Its director of water Neil Dewis said the extended heatwave left the company with little choice.
“Parts of Yorkshire have seen the lowest rainfall since our records began more than 130 years ago,” he said. “The hot, dry weather means that Yorkshire’s rivers are running low and our reservoirs are around 20 per cent lower than we would expect for this time of year. We’ve been doing everything we can to avoid putting in restrictions but, unfortunately, they’re now necessary as part of our drought planning.”
Prof Isabel Oliver, the UK Health Security Agency’s chief scientific adviser, said drought was a consequence of a changing climate and environment, and warned such changes left the world prone to the spread of infectious disease.
“These changes are associated with an increasing risk of new and emerging infectious diseases — so, diseases that we might not have seen before, because of our changing environment, we are at greater risk of experiencing,” she told Sky News.
“It’s really important that we continue to work to make sure that we prevent and mitigate those threats to health.”
Supermarkets on Friday began rationing bottled water, placing limits on how much customers could buy
The agency this week announced it would be imposing a heat health alert from Thursday to Sunday, as temperatures in parts of the UK are expected to rocket to 36°C. Prof Oliver said people should take measures to protect their health in sweltering conditions including staying hydrated, avoiding direct sunlight during the hottest hours and keeping curtains closed.
“If we all take measures to protect our health, we can also help the health system by avoiding attendances to hospital if we just take simple measures,” she said.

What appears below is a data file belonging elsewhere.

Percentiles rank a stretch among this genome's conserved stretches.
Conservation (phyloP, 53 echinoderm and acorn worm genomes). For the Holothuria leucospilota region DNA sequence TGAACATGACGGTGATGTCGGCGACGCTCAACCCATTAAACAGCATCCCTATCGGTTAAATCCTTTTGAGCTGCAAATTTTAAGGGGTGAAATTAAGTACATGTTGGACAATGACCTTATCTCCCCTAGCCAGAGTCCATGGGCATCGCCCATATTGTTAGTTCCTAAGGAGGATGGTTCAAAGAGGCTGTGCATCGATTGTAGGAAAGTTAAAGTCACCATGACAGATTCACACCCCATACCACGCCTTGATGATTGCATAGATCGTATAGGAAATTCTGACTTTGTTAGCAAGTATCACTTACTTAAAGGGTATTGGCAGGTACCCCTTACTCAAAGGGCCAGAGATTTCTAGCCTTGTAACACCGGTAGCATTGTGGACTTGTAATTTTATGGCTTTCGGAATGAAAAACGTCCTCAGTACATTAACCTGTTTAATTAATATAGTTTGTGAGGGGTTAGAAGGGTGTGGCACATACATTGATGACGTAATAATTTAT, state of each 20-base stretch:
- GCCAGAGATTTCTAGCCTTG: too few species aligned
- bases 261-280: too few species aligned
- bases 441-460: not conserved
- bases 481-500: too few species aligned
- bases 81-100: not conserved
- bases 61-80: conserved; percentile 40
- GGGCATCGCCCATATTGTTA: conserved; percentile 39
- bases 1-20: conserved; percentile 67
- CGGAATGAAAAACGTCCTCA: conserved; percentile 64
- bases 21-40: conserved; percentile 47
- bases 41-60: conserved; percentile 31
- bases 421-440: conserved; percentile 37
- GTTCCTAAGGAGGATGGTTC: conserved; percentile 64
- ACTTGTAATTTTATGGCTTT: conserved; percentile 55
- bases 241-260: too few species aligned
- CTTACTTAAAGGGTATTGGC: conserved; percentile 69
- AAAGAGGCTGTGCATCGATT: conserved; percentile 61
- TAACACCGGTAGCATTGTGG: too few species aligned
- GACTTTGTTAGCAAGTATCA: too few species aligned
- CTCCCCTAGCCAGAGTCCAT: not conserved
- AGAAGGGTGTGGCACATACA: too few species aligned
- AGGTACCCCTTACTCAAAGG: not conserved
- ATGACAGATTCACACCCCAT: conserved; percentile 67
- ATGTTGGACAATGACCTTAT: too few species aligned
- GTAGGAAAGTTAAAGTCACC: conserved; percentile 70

Parts of Britain will be hotter than the Caribbean this weekend, forecasters have said, as the public were warned about the danger of wildfires.
Temperatures reached 34.2°C at Wiggonholt, West Sussex, on Thursday afternoon, while many areas in southern England and Wales exceeded 30°C.
Fires broke out across various areas, including London, Essex, Gloucestershire, Surrey and Cheshire.
Andy Elliott, a member of the National Fire Chiefs Council wildfire group, advised drivers against pulling on to grass verges during the heatwave due to the fire risk.
“If you need to pull over, don’t park on areas of dry grass,” he said. “The catalytic converter can get very hot and can start a fire.”
Europe's waterways hit by heatwaves and drought - in pictures
Meanwhile, firefighters from Germany, Romania and Greece have headed to south-western France to battle raging wildfires.
High temperatures and a worsening drought brought a high risk of new fires breaking out, officials in the region said on Friday, even after an overnight reprieve held a monster wildfire that had been burning for days in check.
The Gironde region — home to Bordeaux wine — is among the areas hardest hit.
The danger of new fires is “very severe” given the tinderbox conditions, the Gironde prefecture said.
“The day is likely to be complicated since temperatures continue to increase and humidity continues to drop, so obviously we remain vigilant and mobilised,” senior local official Ronan Leaustic told a news conference.